If you recall, when I started out writing about the Ingersoll brand, I noted that they were the first company to be licensed to create time pieces with Mickey Mouse on the dial. Today, we’ll be having a look at our first Ingersoll Disney piece, a pocket watch.
Why a pocket watch? For starters, it quite clearly makes it stand out from the sea of wristwatches, doesn’t it? Second, this is from a heritage (1930’s) lineup, so the pocket watch format makes sense. Nicely, here, they’ve also gone with a mechanical (manual wind) movement. This not only keeps things in line with an vintage feel, but also makes it more interesting to us watch folks.
On the dial side of the watch, you’ve got a fairly simple layout, with simple lettering and indices (of note, no lume on the dial or hands). This leaves you to focus on the large Mickey Mouse taking up center stage, with his hands acting as the minute and hour hands. Given how they’re not simple pointers, it can make telling time a bit imprecise.
That said, if you rely on the “crook” of where the thumb meets the palm, that’ll give you a fairly accurate readout. You’ve also got three Mickeys running around on the seconds subdial, which has a small arrowhead to indicate where it is in the minute cycle. In short, you’re not going to forget who this watch features!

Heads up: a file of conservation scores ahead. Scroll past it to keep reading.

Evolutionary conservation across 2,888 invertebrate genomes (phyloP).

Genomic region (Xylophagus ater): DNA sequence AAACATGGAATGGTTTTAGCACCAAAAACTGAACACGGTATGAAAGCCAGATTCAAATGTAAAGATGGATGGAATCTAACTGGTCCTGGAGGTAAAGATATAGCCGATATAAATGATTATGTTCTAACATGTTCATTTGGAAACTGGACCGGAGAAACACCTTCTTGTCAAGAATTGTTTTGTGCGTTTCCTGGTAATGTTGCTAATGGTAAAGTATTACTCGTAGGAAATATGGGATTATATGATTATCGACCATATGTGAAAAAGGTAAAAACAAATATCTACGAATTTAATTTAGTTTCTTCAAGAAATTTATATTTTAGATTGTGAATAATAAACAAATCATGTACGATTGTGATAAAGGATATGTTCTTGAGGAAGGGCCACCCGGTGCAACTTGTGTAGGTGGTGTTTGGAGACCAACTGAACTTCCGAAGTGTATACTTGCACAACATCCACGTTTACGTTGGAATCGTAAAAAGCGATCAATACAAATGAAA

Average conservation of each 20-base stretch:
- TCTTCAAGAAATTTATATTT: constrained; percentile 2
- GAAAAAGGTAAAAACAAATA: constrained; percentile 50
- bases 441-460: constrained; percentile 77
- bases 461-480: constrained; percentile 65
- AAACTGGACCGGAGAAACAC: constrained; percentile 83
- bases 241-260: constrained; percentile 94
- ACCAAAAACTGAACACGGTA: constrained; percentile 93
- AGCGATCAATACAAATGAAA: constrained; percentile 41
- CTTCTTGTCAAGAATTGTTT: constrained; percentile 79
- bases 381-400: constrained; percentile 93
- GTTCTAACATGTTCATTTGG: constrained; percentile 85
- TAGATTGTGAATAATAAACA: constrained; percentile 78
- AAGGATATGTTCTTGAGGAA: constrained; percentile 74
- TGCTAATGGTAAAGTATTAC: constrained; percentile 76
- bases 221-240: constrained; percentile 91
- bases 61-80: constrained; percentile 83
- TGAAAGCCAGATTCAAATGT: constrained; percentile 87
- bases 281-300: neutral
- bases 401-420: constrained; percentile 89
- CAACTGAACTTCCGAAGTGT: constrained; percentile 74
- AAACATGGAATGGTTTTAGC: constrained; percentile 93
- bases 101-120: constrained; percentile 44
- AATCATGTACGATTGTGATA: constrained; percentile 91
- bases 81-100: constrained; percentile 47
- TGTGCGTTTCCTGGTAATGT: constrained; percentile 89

Flip things over, and you get a pretty good look at the hammered bronze finish on the 32mm steel case. You’ll also find the fourth (of five) Mickey images (the fifth shows up on the weight-end of the watch chain). The case itself measures in at a relatively thin 10mm, so it’s simple to slip into a pocket (say, the change pocket of your jeans).
I was surprised, however, that there wasn’t a cover for the front of the watch, as I’ve experienced with other pocket watches in the past. This means a couple of things. First, you’ll want to be careful with the watch, as the domed crystal is the only protection for the piece in your pocket.
This also means that you have a very simplified operation with the crown – set the time, and wind the movement. Nice and easy, I like it. In terms of winding, I don’t have any power reserve specs on the FG968 mechanical movement, but it lasted through the day (and into the next) easily enough.
While retail on the piece is $399, you can find it under $350 (in bronze or silver) over on Amazon. In many ways, I think this is a well put-together piece, in terms of construction, the nod to the line’s heritage, and the inclusion of the mechanical movement. For myself, I don’t know that I’d look to add this to my collection – I’m just not a big pocket watch guy. If you (or someone you know) is into them and/or Disney, then this would be a fun watch to pick up.
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